The Internet is running out of space.
The number of Internet Protocol addresses - numerical codes that act a little like phone numbers or house addresses, letting Internet-connected devices communicate with each other - is reaching its limit.
Now, in one of the most significant technical changes in the history of the Internet, the world's biggest technology companies and Internet governing bodies must move the Web to a new address system.
Since the early 1980s, the dominant Internet address protocol has been the fourth version, commonly known as IPv4. This week, the Internet Assigned Numbers Authority, which is responsible for co-ordinating Internet addresses, handed out the last five remaining blocks of IPv4 addresses to its regional partners around the globe. Depending on the region, the last blocks should last another three to six months.
A number of service providers and large enterprises have been trying to figure out temporary solutions to the problem, such as sharing addresses between devices or taking addresses away from networks and devices that aren't connecting to the Web. But in the long run, a more permanent solution is necessary.
"The way business is done on the Internet is going to be different," said Alain Durand, director of software engineering at the infrastructure products group at Juniper Networks. "That doesn't mean the end of IPv4."
IPv4, because of its numerical makeup, can only maintain about four billion unique addresses. In the 1980s, when a select few people in Europe and North America had access to the Internet, four billion addresses were considered more than enough. But today, as the developing world drives rapid Internet growth, the number of free addresses is dwindling.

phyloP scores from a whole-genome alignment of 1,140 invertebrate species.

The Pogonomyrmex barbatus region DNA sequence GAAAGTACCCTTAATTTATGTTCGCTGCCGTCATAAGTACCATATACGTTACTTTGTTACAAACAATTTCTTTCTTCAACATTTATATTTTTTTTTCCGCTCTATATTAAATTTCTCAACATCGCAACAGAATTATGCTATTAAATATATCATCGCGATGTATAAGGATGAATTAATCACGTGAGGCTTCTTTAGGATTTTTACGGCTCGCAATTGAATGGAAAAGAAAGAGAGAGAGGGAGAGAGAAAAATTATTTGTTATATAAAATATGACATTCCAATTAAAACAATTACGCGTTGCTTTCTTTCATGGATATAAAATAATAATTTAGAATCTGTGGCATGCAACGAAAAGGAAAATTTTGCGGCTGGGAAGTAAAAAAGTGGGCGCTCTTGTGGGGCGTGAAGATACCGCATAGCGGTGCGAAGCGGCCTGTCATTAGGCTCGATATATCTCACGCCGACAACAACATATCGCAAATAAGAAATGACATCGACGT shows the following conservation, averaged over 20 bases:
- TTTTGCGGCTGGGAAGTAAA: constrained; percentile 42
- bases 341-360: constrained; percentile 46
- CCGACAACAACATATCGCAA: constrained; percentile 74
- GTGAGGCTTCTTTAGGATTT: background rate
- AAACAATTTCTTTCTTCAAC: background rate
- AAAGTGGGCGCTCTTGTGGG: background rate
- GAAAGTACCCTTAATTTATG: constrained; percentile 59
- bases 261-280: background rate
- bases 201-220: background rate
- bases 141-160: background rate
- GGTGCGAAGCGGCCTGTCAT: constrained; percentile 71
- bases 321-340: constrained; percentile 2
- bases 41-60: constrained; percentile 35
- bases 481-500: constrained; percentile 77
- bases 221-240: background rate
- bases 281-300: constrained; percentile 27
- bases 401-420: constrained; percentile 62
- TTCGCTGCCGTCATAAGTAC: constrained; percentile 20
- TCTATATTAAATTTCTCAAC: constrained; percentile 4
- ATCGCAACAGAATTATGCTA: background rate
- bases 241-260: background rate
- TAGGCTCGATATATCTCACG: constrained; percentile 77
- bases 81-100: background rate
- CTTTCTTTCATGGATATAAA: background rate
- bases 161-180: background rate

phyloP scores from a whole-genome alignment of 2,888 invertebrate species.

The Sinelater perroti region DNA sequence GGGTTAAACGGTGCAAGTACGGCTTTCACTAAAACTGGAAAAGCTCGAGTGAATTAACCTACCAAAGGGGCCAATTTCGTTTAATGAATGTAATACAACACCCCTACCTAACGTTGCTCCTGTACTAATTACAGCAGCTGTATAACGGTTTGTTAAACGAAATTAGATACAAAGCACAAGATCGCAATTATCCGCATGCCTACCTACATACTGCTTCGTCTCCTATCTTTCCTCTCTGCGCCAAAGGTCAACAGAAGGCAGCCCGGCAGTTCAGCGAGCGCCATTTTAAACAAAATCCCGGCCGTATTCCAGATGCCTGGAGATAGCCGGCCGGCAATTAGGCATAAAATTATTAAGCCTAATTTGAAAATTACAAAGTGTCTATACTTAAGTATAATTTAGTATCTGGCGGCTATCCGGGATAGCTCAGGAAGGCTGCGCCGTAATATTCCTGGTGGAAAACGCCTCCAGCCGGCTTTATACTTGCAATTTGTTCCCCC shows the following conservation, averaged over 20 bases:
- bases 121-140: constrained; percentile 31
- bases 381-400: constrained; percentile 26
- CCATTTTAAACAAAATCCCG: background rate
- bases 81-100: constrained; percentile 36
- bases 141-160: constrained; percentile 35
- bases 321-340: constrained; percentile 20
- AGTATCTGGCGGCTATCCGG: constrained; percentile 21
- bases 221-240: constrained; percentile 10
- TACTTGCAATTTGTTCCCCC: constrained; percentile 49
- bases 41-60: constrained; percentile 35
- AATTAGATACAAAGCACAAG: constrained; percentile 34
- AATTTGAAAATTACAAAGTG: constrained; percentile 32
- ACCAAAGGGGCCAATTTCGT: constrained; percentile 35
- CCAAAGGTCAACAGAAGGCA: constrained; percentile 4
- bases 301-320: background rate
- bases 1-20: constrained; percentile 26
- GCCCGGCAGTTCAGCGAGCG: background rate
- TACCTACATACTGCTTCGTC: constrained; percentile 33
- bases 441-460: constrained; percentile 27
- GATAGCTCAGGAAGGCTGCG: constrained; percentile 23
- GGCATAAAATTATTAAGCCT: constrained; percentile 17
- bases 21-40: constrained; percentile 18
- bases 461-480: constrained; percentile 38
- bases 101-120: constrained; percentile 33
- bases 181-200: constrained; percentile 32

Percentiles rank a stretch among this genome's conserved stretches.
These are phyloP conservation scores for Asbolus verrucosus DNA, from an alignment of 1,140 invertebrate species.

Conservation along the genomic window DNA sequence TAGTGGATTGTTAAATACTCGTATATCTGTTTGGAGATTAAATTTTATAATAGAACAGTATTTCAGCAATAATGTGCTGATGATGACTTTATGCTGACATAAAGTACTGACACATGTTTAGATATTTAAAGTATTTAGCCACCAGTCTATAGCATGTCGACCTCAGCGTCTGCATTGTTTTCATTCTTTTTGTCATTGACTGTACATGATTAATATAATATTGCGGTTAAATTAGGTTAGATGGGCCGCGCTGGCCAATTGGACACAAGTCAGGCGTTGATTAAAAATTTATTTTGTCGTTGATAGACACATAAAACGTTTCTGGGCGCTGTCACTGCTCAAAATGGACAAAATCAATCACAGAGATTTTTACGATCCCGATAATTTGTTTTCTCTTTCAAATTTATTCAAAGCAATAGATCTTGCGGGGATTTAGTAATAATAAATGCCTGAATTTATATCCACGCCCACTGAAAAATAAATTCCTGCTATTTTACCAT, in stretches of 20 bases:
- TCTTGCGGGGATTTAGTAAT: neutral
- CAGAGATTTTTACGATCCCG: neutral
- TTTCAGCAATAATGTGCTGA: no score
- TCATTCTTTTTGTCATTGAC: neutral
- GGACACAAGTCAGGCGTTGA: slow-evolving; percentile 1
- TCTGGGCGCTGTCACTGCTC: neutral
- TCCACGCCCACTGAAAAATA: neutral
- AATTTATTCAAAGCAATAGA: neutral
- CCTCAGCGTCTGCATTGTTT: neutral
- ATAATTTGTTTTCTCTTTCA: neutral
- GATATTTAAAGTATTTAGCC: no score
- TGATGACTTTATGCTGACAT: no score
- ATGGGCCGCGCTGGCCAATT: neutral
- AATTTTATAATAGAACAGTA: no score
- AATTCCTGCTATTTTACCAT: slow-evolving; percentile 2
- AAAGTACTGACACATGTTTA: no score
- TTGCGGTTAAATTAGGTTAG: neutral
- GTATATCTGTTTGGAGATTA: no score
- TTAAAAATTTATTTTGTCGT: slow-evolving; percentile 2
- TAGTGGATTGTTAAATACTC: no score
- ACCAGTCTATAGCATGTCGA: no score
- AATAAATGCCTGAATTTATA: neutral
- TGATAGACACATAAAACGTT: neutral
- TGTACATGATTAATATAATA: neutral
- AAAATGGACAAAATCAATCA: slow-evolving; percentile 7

For the past few years, Internet Service Providers and other companies have been working on a new version of the Internet addressing system, called IPv6. The new generation likely won't run out of addresses for a while, as IPv6 can theoretically hold trillions of trillions of addresses.
In June, a number of major tech companies, including Google Inc., Facebook Inc. and Yahoo Inc., will switch their services to the new protocol for 24 hours, to test how the new system works. Even though IPv6 is expected to become the dominant protocol eventually, the overlap period with the old system, on which the vast majority of today's Internet functions, could last for another decade or two.
Mr. Durand says there are two major challenges related to the transition from IPv4 to IPv6. The first is getting major providers to offer content on the new protocol. That's in part why many companies are participating in the test run this June, to raise awareness about IPv6.
The second challenge is device-based. Many consumers have just gotten around to purchasing expensive new gadgets, such as Internet-ready TVs. However many of those electronics aren't equipped to handle the new protocol - one reason the overlap period between the protocols is expected to be so long.
Still, as long as the two protocols can co-exist, everyday users shouldn't see a disruption of their services as the Internet changes its address system.
"The important thing is the sky's not falling," Mr. Durand said.